The court came to conclusion that Budhi Singh executed axe blow on deceased Swari Devi, having full knowledge that such blow on an old woman’s vital part of body i.e. on head in all probable manner, it will result into her death. Akin to Acchar Singh, involvement, this Bench give the finding that combination of simple and grievous injuries had sustained by Injured Witness i.e. Beli Ram that could have been caused by both sharp and blunt edged weapons.
The apex court dealt in depth with criminal jurisprudence in this case. It said, “It is fundamental in criminal jurisprudence that every person is presumed to be innocent until proven guilty, for criminal accusations can be hurled at anyone without him being a criminal. The suspect is therefore considered to be innocent in the interregnum between accusation and judgment. History reveals that the burden on the accuser to prove the guilt of the accused has its roots in ancient times.
“A characteristic feature of Common Law Criminal Jurisprudence in India is also that an accused must be presumed to be innocent till the contrary is proved. It is obligatory on the prosecution to establish the guilt of the accused save where the presumption of innocence has been statutorily dispensed with, for example, under Section 113¬B of the Evidence Act, 1872. Regardless thereto, the ‘Right of Silence’ guaranteed under Article 20(3) of the Constitution is one of the facets of presumed innocence.
‘The constitutional mandate read with the scheme of the Code of Criminal Procedure, 1973 amplifies that the presumption of innocence, until the accused is proved to be guilty, is an integral part of the Indian criminal justice system. This presumption of innocence is doubled when a competent Court analyses the material evidence, examines witnesses and acquits the accused.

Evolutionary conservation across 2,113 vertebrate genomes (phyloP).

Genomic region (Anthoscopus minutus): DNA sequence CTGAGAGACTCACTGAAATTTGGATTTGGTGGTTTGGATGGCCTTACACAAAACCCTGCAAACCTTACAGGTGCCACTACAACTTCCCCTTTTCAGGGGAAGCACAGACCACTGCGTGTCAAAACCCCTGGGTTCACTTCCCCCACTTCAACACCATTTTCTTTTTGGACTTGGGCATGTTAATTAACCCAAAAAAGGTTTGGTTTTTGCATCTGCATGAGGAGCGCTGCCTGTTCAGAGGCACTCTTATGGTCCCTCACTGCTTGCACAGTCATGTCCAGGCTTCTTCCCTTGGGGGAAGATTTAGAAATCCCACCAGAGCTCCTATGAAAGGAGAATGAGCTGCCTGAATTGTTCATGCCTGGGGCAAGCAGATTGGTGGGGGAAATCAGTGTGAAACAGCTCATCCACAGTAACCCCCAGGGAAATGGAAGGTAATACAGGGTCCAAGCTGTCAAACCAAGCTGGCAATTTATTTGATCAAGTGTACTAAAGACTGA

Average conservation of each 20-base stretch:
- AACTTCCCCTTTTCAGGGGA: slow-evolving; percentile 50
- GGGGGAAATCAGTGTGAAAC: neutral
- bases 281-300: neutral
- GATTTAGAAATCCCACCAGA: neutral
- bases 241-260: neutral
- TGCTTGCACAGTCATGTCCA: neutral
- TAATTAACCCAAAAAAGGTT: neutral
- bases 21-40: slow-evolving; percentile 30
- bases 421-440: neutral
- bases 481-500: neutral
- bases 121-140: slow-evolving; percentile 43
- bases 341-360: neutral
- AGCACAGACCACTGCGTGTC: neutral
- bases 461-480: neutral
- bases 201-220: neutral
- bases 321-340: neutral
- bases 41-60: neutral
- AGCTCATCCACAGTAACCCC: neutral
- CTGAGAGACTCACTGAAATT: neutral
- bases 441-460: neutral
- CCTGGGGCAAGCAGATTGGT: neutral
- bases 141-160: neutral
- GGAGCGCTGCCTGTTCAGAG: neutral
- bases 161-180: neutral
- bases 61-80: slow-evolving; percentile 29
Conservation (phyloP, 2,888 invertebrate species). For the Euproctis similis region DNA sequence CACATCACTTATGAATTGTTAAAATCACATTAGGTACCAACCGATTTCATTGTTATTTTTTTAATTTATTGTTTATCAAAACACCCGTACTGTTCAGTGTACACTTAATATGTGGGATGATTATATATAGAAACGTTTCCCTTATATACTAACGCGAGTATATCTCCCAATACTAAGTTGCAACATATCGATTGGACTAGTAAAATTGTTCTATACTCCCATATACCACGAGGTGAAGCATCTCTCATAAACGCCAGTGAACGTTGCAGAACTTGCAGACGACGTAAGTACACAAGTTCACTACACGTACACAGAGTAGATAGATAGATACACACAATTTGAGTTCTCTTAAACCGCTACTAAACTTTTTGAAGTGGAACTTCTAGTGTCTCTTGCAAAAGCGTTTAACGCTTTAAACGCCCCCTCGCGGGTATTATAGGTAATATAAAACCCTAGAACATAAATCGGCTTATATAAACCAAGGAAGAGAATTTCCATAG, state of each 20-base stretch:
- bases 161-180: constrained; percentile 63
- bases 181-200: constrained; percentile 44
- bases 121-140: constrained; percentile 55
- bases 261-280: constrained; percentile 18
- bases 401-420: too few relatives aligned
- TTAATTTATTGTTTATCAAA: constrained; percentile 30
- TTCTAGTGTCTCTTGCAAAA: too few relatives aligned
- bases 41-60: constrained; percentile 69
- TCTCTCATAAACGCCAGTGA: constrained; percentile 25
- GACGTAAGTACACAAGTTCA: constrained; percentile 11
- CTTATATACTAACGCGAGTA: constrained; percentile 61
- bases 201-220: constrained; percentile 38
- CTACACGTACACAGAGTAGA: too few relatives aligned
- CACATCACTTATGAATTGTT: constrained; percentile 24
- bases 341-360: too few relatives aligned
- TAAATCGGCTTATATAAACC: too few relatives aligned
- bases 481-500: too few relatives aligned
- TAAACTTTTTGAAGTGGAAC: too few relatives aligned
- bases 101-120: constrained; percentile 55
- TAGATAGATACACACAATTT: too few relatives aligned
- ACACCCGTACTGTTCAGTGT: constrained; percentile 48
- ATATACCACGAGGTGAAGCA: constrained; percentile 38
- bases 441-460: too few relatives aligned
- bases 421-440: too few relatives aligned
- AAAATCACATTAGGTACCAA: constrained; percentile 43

“Keeping this cardinal principle of invaluable rights in mind, the appellate Courts have evolved a self-restraint policy whereunder, when two reasonable and possible views arise, the one favourable to the accused is adopted while respecting the trial Court’s proximity to the witnesses and direct interaction with evidence. In such cases, interference is not thrusted unless perversity is detected in the decision¬making process.
“It is thus a well crystalized principle that if two views are possible, the High Court ought not to interfere with the trial Court’s judgment. However, such a precautionary principle cannot be overstretched to portray that the “contours of appeal” against acquittal under Section 378 CrPC are limited to seeing whether or not the trial Court’s view was impossible.”
Therefore the Top Court has held, “…upon an in-depth-reading of the trial court & high court records, we are convinced that the high court was merited to interfere with the perverse findings of the trial court and has prevented miscarriage of justice by separating grain from the husks leading to the conviction of the appellants.”
ON 23.02.1996, assailants including Acchar Singh and Budhi Singh trespassed in house of complainant Meera Devi (PW)- (wife of Netar Singh) along with mother Swari Devi (Deceased), appellants were carrying axes and rest of assailants were armed with sickles, spears and sticks. Budhi Singh blow axe on head of Swari Devi(deceased) that led to her death on spot and Acchar Singh hit Beli Ram(Injured Witness) with an axe , he fainted thereafter. In this scuffle, Complainant was also beaten with sticks by other villlagers/assailants , she ran to save her life. Complainant barefoot walked to Police station, which was 24 kms away from her village. FIR was lodged at 9.30 am on 24.02.1996.
On what rationale did the trial court acquit the accused
• Exaggeration statements of Prosecution Witnesses made regard to multiple times axe was blown by appellants on the deceased. (some says one time and other says two times – contradictory in nature).
• Medico report of Injured witness Beli Ram not corroborate with the statement of complainant.
• Delay in registration of FIR
• No evidence put forward by complainant to establish the unavailability of telephone network in neighboring village.